Why Your Training Doesn’t Work

5 08 2009
A colleague sent me an article today by Hilson Yeap Chee Heng that encapsulated the seven reasons training programs typically fail, and what you could do about it.  You can read the full article at www.ArticleBiz.com, and I recommend you do.  In a nutshell, reasons two through six were:
  • Often training has no connection to the strategic objectives of the organization, not supported in the organization—or given the time to work.
  • The piling on the work paradigm.People may resent having to be in the training because they don’t understand why they’re there, and they know they’ll have to work harder when they get back to the job to catch up.
  • Old habits are hard to break! Habits are especially hard to break when there is no support for the new skills and behaviors back in the workplace.
  • One size fit all syndromes; management doesn’t really know who needs the new skills and knowledge.”
  • The lone ranger situation. No one they work with has the same new skills and knowledge that they do. Without support, as a Lone Ranger, the new ideas they bring back may not get implemented due to peer resistance or ignorance.
  • Training time is compacted in the name of practicality or efficiency. Trainers are asked to complete the training in shorter and shorter time blocks.
Anyone who has spent any time in training and development will readily recognize any or all of these problems, and most have to do with planning and expectation control.  The one that really sticks with me, though, has to do with accountability:

Reason #1:
People rarely are held responsible for using what they learned in a course or workshop when they get back to the workplace.

It is my humble opinion that the lack of accountability is one of the two most rampant social problems we have (the lack of true leadership being the other), so it's no surprise to find that it crops up almost everywhere we encounter difficulties with people.  Accountability is everything, but the biggest source of accountability should be yourself.  The failure to hold yourself accountable for using what you learn, for doing what you say you will, for accepting your portion of responsibility in the problems you have in life, all cause you grief by varying levels.  I wish it was a skill that could be taught rather than a value that has to be passed on, because the fewer people that have a value, the fewer will have it in the next generation, magnifying the problem.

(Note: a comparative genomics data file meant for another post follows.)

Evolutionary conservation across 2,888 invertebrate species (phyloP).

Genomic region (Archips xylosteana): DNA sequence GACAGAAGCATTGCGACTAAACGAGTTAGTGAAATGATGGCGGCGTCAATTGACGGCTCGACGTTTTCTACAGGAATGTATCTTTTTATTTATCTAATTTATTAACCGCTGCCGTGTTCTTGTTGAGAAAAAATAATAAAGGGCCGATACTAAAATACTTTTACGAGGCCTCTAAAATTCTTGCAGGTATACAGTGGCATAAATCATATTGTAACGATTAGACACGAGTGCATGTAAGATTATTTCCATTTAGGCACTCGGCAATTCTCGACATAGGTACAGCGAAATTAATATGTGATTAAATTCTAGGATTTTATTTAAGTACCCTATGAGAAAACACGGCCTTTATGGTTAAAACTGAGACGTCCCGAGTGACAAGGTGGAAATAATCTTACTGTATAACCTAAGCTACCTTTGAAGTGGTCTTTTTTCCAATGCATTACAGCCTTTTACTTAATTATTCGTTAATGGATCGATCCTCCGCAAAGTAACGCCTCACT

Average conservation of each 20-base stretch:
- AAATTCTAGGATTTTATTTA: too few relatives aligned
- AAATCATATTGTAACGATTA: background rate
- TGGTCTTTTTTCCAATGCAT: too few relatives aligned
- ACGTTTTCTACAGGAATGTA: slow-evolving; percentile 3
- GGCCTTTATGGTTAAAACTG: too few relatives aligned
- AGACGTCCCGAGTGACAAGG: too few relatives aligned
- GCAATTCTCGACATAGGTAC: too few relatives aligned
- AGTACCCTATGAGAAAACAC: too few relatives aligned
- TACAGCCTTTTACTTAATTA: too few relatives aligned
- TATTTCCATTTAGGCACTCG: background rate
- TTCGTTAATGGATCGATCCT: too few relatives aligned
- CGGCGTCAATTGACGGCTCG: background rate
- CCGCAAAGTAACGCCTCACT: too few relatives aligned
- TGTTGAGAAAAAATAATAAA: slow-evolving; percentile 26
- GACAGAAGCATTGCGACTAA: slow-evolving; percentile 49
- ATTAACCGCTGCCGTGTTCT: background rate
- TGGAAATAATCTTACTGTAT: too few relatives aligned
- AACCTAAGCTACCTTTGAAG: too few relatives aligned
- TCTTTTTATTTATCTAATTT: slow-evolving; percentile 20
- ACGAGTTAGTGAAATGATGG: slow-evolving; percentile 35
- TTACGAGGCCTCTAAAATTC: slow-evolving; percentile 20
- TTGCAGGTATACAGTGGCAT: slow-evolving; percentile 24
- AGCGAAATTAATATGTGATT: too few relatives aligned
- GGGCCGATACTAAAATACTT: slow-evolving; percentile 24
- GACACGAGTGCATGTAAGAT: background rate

Okay, enough of the soapbox.  Sorry, I get carried away sometimes.

So how do we combat the problem of accountability in training without being able to suddenly bestow upon everyone the gift of self-accountability?  Hilson suggests:
  • Give people a clear message before participating in training what the expectations of them will be when they return.
  • Plan some time with the participant both before and after the training session.
  • Let participants know before they attend that an action plan is expected as a result of the training session.

And afterwards he adds, in parenthesis, Then be interested in the outcome.

Actually, I think that should have been bold, all caps, and possibly double-underlined.  Because if you aren't interested in the outcome, why on earth would anyone else be?

Follow-through is everything: whether its a golf swing or a training program.  Take and maintain an active interest in your outcomes, because without those, you're not adding value in the long run.  And in this day and age, you can't afford not to be adding value.

Posted via email from NetWeave Threads




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